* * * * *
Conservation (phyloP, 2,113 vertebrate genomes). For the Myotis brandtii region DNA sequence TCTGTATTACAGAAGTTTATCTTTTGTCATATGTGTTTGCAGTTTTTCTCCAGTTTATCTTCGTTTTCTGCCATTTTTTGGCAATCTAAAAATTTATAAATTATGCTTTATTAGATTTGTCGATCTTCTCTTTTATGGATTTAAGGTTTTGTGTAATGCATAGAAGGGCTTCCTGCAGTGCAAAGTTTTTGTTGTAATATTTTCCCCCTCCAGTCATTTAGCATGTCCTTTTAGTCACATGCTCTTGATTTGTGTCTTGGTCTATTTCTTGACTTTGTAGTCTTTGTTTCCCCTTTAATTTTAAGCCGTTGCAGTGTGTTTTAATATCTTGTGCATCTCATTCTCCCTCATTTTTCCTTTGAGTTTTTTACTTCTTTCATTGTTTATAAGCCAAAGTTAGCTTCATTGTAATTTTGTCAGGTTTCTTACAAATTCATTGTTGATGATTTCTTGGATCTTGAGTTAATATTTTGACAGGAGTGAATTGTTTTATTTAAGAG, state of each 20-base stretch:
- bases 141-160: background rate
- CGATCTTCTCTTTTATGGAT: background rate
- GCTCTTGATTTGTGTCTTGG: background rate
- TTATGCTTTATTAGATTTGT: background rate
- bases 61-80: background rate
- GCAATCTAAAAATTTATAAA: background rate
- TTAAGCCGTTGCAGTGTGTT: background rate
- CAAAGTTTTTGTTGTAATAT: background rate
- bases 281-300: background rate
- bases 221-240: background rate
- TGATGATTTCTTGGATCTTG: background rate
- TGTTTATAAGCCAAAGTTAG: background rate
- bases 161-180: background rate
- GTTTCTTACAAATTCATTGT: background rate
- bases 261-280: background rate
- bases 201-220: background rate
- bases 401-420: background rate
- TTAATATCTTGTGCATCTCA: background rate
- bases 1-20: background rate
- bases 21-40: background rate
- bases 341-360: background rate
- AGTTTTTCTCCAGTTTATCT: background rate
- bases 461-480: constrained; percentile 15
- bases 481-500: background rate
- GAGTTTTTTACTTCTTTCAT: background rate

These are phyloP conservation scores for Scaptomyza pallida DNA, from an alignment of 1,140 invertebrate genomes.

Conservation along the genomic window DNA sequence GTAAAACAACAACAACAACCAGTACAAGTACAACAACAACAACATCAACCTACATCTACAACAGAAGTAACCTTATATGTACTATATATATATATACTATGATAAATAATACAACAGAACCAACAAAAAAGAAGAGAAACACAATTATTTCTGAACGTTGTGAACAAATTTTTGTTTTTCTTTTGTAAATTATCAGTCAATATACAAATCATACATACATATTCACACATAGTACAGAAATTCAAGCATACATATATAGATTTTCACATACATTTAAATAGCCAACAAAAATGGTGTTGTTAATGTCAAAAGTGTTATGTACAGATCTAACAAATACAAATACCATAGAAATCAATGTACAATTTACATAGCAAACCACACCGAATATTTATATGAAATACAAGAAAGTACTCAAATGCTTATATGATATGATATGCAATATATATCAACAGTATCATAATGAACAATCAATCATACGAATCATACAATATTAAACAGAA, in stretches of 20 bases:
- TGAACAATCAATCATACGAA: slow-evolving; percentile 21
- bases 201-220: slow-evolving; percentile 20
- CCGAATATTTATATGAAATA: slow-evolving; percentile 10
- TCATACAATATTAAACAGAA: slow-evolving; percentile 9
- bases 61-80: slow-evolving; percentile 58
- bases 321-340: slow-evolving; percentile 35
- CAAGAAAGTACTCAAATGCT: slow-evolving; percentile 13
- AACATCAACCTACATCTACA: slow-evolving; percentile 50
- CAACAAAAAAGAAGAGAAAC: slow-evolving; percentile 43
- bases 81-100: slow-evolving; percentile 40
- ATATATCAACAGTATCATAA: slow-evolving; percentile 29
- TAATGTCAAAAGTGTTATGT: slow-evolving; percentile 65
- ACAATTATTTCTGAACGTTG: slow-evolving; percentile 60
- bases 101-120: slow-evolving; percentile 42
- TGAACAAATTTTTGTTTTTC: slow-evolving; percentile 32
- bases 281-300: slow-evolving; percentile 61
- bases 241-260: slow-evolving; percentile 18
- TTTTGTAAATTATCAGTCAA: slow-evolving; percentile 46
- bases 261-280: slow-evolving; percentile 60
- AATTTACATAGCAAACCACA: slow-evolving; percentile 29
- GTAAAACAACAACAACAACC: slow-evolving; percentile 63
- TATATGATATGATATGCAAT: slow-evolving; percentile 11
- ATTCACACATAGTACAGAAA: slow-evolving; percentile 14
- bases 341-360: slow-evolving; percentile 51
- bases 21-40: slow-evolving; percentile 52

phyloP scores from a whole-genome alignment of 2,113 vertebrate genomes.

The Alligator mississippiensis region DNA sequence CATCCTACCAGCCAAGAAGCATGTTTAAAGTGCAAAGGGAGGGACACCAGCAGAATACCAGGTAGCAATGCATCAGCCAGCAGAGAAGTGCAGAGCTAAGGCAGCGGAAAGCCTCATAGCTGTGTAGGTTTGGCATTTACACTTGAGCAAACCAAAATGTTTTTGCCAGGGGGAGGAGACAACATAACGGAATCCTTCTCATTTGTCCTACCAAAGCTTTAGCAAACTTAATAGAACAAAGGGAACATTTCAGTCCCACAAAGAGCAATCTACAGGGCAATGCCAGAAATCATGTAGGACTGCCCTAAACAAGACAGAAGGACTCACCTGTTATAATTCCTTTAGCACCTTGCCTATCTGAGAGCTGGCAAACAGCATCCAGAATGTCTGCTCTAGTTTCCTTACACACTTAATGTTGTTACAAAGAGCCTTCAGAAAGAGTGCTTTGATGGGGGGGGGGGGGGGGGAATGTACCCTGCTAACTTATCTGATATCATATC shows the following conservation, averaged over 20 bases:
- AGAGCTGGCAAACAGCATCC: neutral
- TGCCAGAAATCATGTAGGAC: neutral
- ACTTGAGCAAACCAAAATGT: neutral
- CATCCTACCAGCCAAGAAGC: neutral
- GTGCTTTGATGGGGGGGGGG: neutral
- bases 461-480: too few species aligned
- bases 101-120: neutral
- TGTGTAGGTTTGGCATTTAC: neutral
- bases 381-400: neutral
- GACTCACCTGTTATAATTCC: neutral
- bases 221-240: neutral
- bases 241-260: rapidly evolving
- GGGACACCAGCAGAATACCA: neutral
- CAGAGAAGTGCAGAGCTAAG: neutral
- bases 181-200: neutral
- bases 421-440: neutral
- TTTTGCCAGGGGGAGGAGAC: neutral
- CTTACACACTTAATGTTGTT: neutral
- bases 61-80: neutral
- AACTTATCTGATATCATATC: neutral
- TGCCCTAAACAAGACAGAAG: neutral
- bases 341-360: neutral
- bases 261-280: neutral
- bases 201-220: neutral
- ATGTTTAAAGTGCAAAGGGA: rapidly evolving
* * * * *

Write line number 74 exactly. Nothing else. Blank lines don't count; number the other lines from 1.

- bases 61-80: neutral